Letter to the editor: Graduate students excluded

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    Dear Editor:

    As a second-year graduate student, I was happy to read the Sept. 2 article on page seven about the 2nd Annual Evening for New Graduate Students, sponsored (I believe) by the Office of Graduate Studies. I participated in the dinner and accompanying information fair last year. At the time, I knew I was starting a program at a university that focuses on undergraduate education, but that evening I felt welcomed, informed, respected and included.

    Unfortunately, I saw that article just after I read page six. Most of the text on that page was devoted to describing BYU students and BYU admission policies, and once again, it not only didn’t focus on graduate students, which would have been understandable, it completely excluded them. The graphic “Who is admitted to BYU?” included various types of students for a (rounded) total of 29,000. None of the categories included graduate students, and the total number of students itself excluded them (and me) as well. The accompanying article described the admissions process, which was interesting, but nowhere did it explicitly note that this was the “undergraduate” admissions process, much less that it did not explain the whole of the university population.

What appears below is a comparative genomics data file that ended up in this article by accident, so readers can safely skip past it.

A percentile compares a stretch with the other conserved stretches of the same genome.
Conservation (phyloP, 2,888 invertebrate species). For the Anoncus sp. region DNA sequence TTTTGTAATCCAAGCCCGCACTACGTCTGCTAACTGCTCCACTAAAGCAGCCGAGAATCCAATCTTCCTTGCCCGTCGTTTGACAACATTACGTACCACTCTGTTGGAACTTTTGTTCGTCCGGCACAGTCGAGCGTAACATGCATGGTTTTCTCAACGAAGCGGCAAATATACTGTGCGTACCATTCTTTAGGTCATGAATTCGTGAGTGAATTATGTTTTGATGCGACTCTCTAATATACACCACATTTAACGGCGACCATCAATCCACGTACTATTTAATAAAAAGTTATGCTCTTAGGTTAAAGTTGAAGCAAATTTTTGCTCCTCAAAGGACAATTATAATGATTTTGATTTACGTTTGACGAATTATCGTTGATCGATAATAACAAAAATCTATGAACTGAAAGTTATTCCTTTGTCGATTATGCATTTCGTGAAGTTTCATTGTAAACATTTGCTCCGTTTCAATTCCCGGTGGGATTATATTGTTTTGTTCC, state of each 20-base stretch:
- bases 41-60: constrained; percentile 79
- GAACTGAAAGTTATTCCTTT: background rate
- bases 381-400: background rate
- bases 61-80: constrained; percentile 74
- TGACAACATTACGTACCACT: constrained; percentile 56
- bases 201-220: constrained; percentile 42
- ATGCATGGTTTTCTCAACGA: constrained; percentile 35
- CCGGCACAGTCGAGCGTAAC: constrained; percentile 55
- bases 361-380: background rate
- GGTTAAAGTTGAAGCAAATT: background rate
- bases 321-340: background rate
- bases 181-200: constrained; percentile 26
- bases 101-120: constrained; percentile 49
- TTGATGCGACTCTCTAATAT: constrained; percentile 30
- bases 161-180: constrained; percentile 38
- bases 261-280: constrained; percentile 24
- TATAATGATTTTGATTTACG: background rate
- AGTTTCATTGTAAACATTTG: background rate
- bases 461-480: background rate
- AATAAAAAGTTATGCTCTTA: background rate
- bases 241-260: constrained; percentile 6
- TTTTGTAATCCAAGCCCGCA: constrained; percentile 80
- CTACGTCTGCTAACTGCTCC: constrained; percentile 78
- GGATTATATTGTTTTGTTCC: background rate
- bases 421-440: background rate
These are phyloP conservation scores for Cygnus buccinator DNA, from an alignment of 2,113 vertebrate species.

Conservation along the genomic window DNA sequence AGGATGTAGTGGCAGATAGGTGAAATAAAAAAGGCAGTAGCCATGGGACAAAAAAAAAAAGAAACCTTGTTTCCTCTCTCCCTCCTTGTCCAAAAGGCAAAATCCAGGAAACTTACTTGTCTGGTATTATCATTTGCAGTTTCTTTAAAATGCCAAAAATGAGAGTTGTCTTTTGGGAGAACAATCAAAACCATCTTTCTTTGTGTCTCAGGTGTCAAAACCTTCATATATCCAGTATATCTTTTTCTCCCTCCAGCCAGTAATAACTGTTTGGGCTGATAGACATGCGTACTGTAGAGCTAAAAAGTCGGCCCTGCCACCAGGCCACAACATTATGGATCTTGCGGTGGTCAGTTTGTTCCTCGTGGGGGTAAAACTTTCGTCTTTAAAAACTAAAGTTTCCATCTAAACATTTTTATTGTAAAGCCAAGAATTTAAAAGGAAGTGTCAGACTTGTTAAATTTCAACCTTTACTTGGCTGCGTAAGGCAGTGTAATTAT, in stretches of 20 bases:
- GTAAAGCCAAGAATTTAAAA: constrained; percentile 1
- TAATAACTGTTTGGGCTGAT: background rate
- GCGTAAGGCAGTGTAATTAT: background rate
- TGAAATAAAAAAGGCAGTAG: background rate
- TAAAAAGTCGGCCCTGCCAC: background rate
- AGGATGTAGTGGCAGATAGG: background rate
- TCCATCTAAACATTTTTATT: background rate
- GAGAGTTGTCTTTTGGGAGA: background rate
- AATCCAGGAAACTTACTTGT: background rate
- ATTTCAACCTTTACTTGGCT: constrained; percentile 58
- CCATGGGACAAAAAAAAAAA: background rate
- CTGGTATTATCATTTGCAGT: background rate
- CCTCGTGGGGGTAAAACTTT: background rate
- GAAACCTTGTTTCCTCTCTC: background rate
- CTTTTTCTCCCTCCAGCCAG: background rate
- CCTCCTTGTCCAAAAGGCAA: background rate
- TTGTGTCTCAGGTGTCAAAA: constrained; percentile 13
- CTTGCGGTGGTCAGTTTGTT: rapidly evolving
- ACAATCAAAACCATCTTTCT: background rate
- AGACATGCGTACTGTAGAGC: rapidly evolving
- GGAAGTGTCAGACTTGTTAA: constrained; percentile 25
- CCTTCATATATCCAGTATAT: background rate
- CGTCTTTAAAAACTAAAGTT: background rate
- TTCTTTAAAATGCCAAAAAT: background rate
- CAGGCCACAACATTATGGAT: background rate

Perhaps this wouldn’t have bothered me if it weren’t so common. For instance, last year the 100-Hour Board (the message board) in the WSC responded to someone’s question about marriage statistics by class. It included the total BYU married/non-married numbers, apologized for not being able to exclude graduate students from that number, and gave the undergraduate class breakdown. Not only did my curiousity about graduate student numbers remain unaddressed, it seemed clear that this service was for undergraduates only.

    I did enjoy last year’s welcome dinner and was glad to see that President Bateman spoke at this year’s dinner. I want to make it clear that I have no problems with BYU administrators or faculty, and I am happy with the newer administrative policies that make it easier to have some benefits of a BYU education without compromising the priorities of graduate school.

    But after examples like those above, as well as various BYU-wide talks that spoke only to undergraduates, my original feeling of being included is effectively gone. Graduate students are a minority (last year there were 29,460 undergraduate students and 2,742 full-time graduate and part-time day students), but a unique one that helps make this university better. With the demographics above, I don’t expect the Daily Universe or other general campus services to focus on graduate students at the expense of undergraduates. I would, however, like at least to be recognized as part of the community.

    Suzanna Crage

    Seattle, Wash.

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